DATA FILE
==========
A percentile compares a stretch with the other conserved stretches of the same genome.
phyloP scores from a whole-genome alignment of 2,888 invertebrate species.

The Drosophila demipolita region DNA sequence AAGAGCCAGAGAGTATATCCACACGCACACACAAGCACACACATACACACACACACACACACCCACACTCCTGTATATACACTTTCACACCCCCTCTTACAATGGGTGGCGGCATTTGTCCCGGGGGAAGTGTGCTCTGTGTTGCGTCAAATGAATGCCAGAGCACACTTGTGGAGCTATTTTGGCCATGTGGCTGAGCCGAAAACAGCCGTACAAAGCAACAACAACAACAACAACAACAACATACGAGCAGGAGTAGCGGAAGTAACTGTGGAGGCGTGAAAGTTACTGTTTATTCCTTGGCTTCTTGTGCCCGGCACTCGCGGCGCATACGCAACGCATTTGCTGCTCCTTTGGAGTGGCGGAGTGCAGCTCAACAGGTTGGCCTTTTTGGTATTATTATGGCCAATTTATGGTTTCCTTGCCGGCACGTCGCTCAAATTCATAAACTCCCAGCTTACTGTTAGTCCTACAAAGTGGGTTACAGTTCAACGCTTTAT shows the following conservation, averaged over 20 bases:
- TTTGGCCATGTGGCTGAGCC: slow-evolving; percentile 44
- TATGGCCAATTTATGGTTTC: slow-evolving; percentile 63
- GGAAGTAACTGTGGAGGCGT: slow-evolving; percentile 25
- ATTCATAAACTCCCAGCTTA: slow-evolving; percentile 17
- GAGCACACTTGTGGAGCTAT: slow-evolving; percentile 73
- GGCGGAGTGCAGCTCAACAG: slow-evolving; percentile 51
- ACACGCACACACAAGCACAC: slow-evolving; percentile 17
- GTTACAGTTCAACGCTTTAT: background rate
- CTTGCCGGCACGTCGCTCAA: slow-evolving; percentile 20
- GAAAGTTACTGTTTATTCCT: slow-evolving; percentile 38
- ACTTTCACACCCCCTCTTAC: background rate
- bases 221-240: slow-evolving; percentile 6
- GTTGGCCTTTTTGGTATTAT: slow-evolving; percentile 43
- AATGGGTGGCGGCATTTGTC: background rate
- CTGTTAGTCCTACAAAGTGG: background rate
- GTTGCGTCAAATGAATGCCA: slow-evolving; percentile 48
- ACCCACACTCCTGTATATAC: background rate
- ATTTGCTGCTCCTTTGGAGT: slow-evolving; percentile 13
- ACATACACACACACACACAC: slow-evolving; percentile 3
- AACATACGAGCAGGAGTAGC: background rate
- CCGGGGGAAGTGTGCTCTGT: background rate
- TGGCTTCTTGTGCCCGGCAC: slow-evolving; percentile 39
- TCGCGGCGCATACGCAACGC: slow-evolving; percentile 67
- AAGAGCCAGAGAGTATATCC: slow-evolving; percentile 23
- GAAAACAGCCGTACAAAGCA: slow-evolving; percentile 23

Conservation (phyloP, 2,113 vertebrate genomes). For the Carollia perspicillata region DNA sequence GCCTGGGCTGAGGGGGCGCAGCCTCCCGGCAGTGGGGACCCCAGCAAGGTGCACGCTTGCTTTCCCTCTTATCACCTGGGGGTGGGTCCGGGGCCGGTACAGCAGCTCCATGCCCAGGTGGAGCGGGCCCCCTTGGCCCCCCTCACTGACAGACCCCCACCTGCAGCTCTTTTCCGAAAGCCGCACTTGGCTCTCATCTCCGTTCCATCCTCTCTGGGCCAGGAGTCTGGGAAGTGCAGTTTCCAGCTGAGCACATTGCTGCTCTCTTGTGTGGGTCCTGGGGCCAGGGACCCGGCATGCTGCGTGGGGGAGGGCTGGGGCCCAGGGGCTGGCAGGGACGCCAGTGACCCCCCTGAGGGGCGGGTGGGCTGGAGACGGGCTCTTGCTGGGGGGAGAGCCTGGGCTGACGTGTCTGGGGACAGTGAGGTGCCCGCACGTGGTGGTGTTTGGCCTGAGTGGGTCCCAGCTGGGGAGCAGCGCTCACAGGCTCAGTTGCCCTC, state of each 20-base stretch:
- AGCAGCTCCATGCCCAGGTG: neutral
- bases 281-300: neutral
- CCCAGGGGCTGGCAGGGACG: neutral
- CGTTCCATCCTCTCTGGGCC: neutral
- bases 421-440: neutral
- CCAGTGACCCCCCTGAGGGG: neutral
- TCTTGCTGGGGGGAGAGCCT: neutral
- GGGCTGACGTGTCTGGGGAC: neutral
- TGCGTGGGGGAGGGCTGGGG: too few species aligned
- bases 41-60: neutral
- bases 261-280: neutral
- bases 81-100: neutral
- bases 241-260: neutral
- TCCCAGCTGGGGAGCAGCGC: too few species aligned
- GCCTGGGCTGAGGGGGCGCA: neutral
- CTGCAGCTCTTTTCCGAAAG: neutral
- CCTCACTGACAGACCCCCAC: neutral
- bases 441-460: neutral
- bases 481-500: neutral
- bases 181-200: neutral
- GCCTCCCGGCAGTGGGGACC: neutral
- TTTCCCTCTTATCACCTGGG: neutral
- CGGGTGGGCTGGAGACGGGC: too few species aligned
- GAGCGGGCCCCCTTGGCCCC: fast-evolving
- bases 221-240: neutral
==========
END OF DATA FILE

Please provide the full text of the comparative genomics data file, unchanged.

A percentile compares a stretch with the other conserved stretches of the same genome.
phyloP scores from a whole-genome alignment of 2,888 invertebrate species.

The Drosophila demipolita region DNA sequence AAGAGCCAGAGAGTATATCCACACGCACACACAAGCACACACATACACACACACACACACACCCACACTCCTGTATATACACTTTCACACCCCCTCTTACAATGGGTGGCGGCATTTGTCCCGGGGGAAGTGTGCTCTGTGTTGCGTCAAATGAATGCCAGAGCACACTTGTGGAGCTATTTTGGCCATGTGGCTGAGCCGAAAACAGCCGTACAAAGCAACAACAACAACAACAACAACAACATACGAGCAGGAGTAGCGGAAGTAACTGTGGAGGCGTGAAAGTTACTGTTTATTCCTTGGCTTCTTGTGCCCGGCACTCGCGGCGCATACGCAACGCATTTGCTGCTCCTTTGGAGTGGCGGAGTGCAGCTCAACAGGTTGGCCTTTTTGGTATTATTATGGCCAATTTATGGTTTCCTTGCCGGCACGTCGCTCAAATTCATAAACTCCCAGCTTACTGTTAGTCCTACAAAGTGGGTTACAGTTCAACGCTTTAT shows the following conservation, averaged over 20 bases:
- TTTGGCCATGTGGCTGAGCC: slow-evolving; percentile 44
- TATGGCCAATTTATGGTTTC: slow-evolving; percentile 63
- GGAAGTAACTGTGGAGGCGT: slow-evolving; percentile 25
- ATTCATAAACTCCCAGCTTA: slow-evolving; percentile 17
- GAGCACACTTGTGGAGCTAT: slow-evolving; percentile 73
- GGCGGAGTGCAGCTCAACAG: slow-evolving; percentile 51
- ACACGCACACACAAGCACAC: slow-evolving; percentile 17
- GTTACAGTTCAACGCTTTAT: background rate
- CTTGCCGGCACGTCGCTCAA: slow-evolving; percentile 20
- GAAAGTTACTGTTTATTCCT: slow-evolving; percentile 38
- ACTTTCACACCCCCTCTTAC: background rate
- bases 221-240: slow-evolving; percentile 6
- GTTGGCCTTTTTGGTATTAT: slow-evolving; percentile 43
- AATGGGTGGCGGCATTTGTC: background rate
- CTGTTAGTCCTACAAAGTGG: background rate
- GTTGCGTCAAATGAATGCCA: slow-evolving; percentile 48
- ACCCACACTCCTGTATATAC: background rate
- ATTTGCTGCTCCTTTGGAGT: slow-evolving; percentile 13
- ACATACACACACACACACAC: slow-evolving; percentile 3
- AACATACGAGCAGGAGTAGC: background rate
- CCGGGGGAAGTGTGCTCTGT: background rate
- TGGCTTCTTGTGCCCGGCAC: slow-evolving; percentile 39
- TCGCGGCGCATACGCAACGC: slow-evolving; percentile 67
- AAGAGCCAGAGAGTATATCC: slow-evolving; percentile 23
- GAAAACAGCCGTACAAAGCA: slow-evolving; percentile 23

Conservation (phyloP, 2,113 vertebrate genomes). For the Carollia perspicillata region DNA sequence GCCTGGGCTGAGGGGGCGCAGCCTCCCGGCAGTGGGGACCCCAGCAAGGTGCACGCTTGCTTTCCCTCTTATCACCTGGGGGTGGGTCCGGGGCCGGTACAGCAGCTCCATGCCCAGGTGGAGCGGGCCCCCTTGGCCCCCCTCACTGACAGACCCCCACCTGCAGCTCTTTTCCGAAAGCCGCACTTGGCTCTCATCTCCGTTCCATCCTCTCTGGGCCAGGAGTCTGGGAAGTGCAGTTTCCAGCTGAGCACATTGCTGCTCTCTTGTGTGGGTCCTGGGGCCAGGGACCCGGCATGCTGCGTGGGGGAGGGCTGGGGCCCAGGGGCTGGCAGGGACGCCAGTGACCCCCCTGAGGGGCGGGTGGGCTGGAGACGGGCTCTTGCTGGGGGGAGAGCCTGGGCTGACGTGTCTGGGGACAGTGAGGTGCCCGCACGTGGTGGTGTTTGGCCTGAGTGGGTCCCAGCTGGGGAGCAGCGCTCACAGGCTCAGTTGCCCTC, state of each 20-base stretch:
- AGCAGCTCCATGCCCAGGTG: neutral
- bases 281-300: neutral
- CCCAGGGGCTGGCAGGGACG: neutral
- CGTTCCATCCTCTCTGGGCC: neutral
- bases 421-440: neutral
- CCAGTGACCCCCCTGAGGGG: neutral
- TCTTGCTGGGGGGAGAGCCT: neutral
- GGGCTGACGTGTCTGGGGAC: neutral
- TGCGTGGGGGAGGGCTGGGG: too few species aligned
- bases 41-60: neutral
- bases 261-280: neutral
- bases 81-100: neutral
- bases 241-260: neutral
- TCCCAGCTGGGGAGCAGCGC: too few species aligned
- GCCTGGGCTGAGGGGGCGCA: neutral
- CTGCAGCTCTTTTCCGAAAG: neutral
- CCTCACTGACAGACCCCCAC: neutral
- bases 441-460: neutral
- bases 481-500: neutral
- bases 181-200: neutral
- GCCTCCCGGCAGTGGGGACC: neutral
- TTTCCCTCTTATCACCTGGG: neutral
- CGGGTGGGCTGGAGACGGGC: too few species aligned
- GAGCGGGCCCCCTTGGCCCC: fast-evolving
- bases 221-240: neutral